Hebrew Roots

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This article refers to the modern religious movement. For the Hebrew language grammatical structure, see Hebrew root

Hebrew Roots is a contemporary global spiritual movement / Awakening that advocates the return and adherence to the first century walk of faith and obedience to the Torah [1] by Jesus (known as Yeshua HaMashiach, the Hebrew name for "Jesus the Messiah") by seeking a better understanding of the culture, history, and religio-political backdrop of that era which led to the core differences with both the Jewish, and later, the Christian communities.[2]


Since the early 20th century, different religious organizations have been teaching a belief in Yeshua as mankind's redeemer and savior from man's own sinful nature and a lifestyle in keeping with the Torah, the Sabbath and the annual Feasts (or moedim, Holy Days). These include Messianic Judaism (to a very limited degree) in 1916, the Sacred Name Movement (SNM) in 1937, and the Worldwide Church of God (WCG) in the 1930s, and, later, the Hebrew Roots Movement. Thus far, the WCG has had the greatest impact on all organizations which teach these beliefs, including obedience to much of the Old Testament law, both nationally and internationally[3] until about 1994-95. Within a few years after the death of its founder, Herbert W Armstrong, in 1986, the succeeding church administration modified the denomination's doctrines and teachings in order to be compatible with mainstream evangelical Christianity, while many members and ministers left and formed other churches that conformed to many, but, not all, of Armstrong's teachings.

Consequently, the WCG spawned numerous splinter groups,[4] with most of these new churches adopting names bearing the term "Church of God" (COG) and retaining the belief system developed by Armstrong.[5] In contrast, Hebrew Roots (or sometimes, Hebraic Roots) is a grassroots movement without an ecclesiastical superstructure and it does not adhere to the COG belief system, nor does it adhere to Messianic Judaism, or to the SNM, although there are commonalities.

A number of their founders began teaching about the need to keep the 7th Day Sabbath, to observe annual Feasts, and to obey Old Testament commandments years before these topics were taught and accepted by some in the Christian churches. These early teachers include William Dankenbring (1964) and Dean Wheelock (1981) (both of whom had prior associations with different Churches of God), Joe Good (1978), and Brad Scott (1983)[5]

In 1994, Dean and Susan Wheelock received their Federal Trademark [6] for the term Hebrew Roots®, after which they began publishing the Hebrew Roots® magazine in April/May 1998, and later a website: http://www.hebrewroots.net/. The goal of this group is “Exploring the Hebrew Roots of the Faith Once Delivered,”-“roots” which go back to not only Yeshua and the Talmidim (Apostles), but to the Nazarenes [7] of the first century and, ultimately, the original Hebrews (Ivrit), Abraham and his offspring, who were the first to "cross over" (which is what "Hebrew" means in the Hebrew language). Those who continue in this Hebraic walk seek out the history, culture, and faith of the first century believers who, like Abraham and Moses obeyed God’s voice, charge, commandments, statutes, and laws (Gen 26:5); the 41,000,[8] denominations of Christianity commonly believe that such obedience is no longer required.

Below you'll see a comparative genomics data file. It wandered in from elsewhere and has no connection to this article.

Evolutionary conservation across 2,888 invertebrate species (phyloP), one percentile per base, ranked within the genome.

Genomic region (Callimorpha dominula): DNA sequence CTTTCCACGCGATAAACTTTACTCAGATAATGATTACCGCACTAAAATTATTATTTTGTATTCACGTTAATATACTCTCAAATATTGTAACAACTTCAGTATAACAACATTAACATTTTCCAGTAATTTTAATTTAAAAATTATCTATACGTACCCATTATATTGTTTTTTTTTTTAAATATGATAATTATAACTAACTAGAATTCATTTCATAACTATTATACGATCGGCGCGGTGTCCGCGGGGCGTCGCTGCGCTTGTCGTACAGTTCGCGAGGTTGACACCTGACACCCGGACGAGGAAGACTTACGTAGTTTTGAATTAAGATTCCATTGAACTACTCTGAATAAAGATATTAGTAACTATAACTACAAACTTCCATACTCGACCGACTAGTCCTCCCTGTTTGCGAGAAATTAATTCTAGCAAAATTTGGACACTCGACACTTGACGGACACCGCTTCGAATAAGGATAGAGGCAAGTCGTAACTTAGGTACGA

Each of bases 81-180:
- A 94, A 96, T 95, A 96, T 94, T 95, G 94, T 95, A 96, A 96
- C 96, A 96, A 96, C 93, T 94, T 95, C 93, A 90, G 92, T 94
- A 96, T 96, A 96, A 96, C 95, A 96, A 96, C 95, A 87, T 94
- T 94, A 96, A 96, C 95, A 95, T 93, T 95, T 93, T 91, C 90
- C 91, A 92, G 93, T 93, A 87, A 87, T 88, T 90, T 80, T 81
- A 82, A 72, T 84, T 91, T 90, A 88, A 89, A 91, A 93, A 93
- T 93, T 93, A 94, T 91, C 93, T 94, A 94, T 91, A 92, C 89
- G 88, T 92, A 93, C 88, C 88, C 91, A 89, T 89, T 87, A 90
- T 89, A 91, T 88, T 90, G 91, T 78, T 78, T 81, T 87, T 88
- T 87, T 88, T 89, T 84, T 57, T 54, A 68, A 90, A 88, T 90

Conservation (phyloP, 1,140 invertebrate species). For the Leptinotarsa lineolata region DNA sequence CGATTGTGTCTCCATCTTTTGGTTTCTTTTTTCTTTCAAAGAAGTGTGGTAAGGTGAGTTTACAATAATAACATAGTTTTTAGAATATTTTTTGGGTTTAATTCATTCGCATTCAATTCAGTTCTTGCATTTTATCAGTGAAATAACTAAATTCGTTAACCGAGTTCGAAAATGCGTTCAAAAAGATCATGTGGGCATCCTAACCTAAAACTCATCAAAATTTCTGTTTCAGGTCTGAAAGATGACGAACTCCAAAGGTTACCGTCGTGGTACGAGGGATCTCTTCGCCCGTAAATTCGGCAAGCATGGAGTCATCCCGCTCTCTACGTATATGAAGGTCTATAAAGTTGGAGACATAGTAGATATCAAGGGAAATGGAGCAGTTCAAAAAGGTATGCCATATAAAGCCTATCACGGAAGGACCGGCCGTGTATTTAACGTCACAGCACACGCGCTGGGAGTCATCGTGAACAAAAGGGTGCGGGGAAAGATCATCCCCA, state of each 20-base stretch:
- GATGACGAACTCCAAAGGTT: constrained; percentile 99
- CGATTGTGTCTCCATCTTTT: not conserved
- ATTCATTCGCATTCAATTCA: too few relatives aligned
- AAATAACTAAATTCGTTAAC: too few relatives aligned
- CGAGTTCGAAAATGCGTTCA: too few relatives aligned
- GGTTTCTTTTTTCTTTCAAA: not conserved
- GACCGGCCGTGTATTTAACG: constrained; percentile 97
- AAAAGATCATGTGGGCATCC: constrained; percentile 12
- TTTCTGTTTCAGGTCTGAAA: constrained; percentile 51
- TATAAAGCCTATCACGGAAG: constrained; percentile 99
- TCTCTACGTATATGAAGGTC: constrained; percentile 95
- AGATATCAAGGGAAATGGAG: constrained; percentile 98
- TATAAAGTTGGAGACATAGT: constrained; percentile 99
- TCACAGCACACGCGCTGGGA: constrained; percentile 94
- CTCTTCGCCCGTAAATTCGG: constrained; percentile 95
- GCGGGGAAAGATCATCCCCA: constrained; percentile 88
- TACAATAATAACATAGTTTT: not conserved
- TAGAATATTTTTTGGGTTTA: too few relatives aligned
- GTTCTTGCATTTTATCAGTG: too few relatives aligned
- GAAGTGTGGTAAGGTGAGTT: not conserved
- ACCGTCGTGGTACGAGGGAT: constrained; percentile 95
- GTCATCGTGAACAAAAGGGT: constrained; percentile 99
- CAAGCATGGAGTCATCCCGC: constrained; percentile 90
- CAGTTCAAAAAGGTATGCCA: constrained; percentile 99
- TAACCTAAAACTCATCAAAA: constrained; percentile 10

The Hebrew Roots movement began emerging as a distinct phenomenon in the mid-1990s (1993–96).[5] In 1997, Dean Cozzens of Open Church Ministries (Colorado Springs, CO) published a prophecy titled "The Hebrew Movement", which revealed that God had foreordained four major moves for the 20th century, Pentecostalism, Faith-healing, the Charismatic Movement and finally the Hebrew Roots Movement. In this prophecy, the Hebrew Roots Movement is the "final stage of empowerment" before Christ returns. Several Hebrew Roots ministries are now preferring to use the term Awakening instead of the term "movement" which has been used widely since the 1960s to define politicaly oriented movements.[5]

The movement / Awakening has accelerated in the last few years,[9] mainly because of a shift within the Messianic Jewish community. The Hebrew Roots movement and a few Messianic Jewish groups diverge on the issue of One Law theology (one law for the native born and the sojourner, c.f. Numbers 15:16)[10] which Hebrew Roots subscribes to, but which some Messianic Jewish groups deny. One Hebrew Roots teacher, Tim Hegg, responded to this issue by defending what he believes to be the biblical teaching of "One Law" theology and its implications concerning the obligations of Torah obedience for new Messianic believers from the nations.[11] The Two-House and One Law differences have affected musicians who are welcomed by Hebrew Roots fellowships notwithstanding their beliefs: "...many Messianic Jewish artists who are heavily influenced by organizations like the MJAA and the UMJC have been told by their leadership that if they ever appear at an MIA event they will not be able to play with them again".[12]


Hebrew Roots theology includes at least seven distinct core differences from Protestantism, Seventh-day Adventism, Rabbinic Judaism, and Messianic Judaism.[13]

  • Both the Old and New Testaments are held as holy books, but the Old testament takes precedent over the New. The Torah serves as the foundation to all subsequent understanding and interpretation of Scripture. A foundational distinction of the Hebrew Roots movement is the manner in which Scripture is translated and interpreted so that later testimony (particularly the New Testament, or "Brit Chadashah") does not conflict with Torah commandments. It is believed by those in the Hebrew Roots movement that Yeshua the Messiah did not come to establish a new religion or to “do away” with the law.